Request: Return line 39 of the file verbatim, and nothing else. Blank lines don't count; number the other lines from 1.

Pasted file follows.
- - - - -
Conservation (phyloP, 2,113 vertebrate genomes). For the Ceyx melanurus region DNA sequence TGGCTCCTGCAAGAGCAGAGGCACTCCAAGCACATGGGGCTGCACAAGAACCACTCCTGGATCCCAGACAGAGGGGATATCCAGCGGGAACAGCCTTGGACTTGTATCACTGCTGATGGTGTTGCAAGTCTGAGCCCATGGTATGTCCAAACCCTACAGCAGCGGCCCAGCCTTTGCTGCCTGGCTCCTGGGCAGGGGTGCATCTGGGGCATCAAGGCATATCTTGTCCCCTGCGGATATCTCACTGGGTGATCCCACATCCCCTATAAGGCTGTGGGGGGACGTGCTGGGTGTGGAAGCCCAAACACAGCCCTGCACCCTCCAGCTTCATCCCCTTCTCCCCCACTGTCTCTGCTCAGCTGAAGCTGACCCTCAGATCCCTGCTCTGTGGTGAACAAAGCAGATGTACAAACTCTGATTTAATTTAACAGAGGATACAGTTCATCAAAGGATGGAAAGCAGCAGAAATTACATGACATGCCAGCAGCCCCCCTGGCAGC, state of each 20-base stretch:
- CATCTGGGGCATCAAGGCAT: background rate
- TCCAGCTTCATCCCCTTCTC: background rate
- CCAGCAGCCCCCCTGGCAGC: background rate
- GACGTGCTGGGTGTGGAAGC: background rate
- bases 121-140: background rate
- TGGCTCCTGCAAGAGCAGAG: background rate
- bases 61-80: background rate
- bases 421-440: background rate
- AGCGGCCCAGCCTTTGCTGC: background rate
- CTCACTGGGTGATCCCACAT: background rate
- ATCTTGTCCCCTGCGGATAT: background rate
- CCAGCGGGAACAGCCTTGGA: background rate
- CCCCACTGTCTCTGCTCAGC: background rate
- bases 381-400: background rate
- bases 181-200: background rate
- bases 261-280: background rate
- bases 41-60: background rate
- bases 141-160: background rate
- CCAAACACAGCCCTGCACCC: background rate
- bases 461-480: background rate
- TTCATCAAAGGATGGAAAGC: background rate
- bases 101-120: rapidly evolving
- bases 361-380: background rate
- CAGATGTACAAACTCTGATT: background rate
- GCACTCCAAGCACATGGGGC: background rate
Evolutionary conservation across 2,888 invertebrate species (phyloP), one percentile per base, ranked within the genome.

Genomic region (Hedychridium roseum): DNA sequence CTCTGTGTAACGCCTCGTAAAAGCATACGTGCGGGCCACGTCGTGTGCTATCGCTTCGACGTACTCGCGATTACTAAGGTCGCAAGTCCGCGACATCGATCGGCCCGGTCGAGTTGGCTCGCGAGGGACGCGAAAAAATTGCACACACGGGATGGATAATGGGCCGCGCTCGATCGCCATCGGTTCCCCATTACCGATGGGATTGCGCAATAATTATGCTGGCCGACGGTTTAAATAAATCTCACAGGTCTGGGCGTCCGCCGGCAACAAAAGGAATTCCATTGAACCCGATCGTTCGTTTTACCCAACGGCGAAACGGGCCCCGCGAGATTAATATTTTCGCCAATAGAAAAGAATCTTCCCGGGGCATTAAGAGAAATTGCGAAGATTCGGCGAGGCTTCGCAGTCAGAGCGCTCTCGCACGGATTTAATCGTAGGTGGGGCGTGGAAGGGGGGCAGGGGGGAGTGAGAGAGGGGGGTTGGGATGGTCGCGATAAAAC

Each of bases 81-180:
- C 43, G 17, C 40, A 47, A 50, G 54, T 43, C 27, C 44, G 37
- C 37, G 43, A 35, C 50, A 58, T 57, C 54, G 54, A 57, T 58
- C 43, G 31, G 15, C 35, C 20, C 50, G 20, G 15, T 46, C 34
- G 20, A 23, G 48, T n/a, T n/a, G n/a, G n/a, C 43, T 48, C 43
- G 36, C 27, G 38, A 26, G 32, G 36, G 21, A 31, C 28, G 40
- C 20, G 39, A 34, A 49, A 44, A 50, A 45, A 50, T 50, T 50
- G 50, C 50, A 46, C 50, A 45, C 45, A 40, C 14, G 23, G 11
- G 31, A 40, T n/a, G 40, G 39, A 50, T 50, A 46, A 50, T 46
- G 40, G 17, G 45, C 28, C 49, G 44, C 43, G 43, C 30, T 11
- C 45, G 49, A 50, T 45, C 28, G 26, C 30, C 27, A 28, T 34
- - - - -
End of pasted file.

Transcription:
- C 45, G 49, A 50, T 45, C 28, G 26, C 30, C 27, A 28, T 34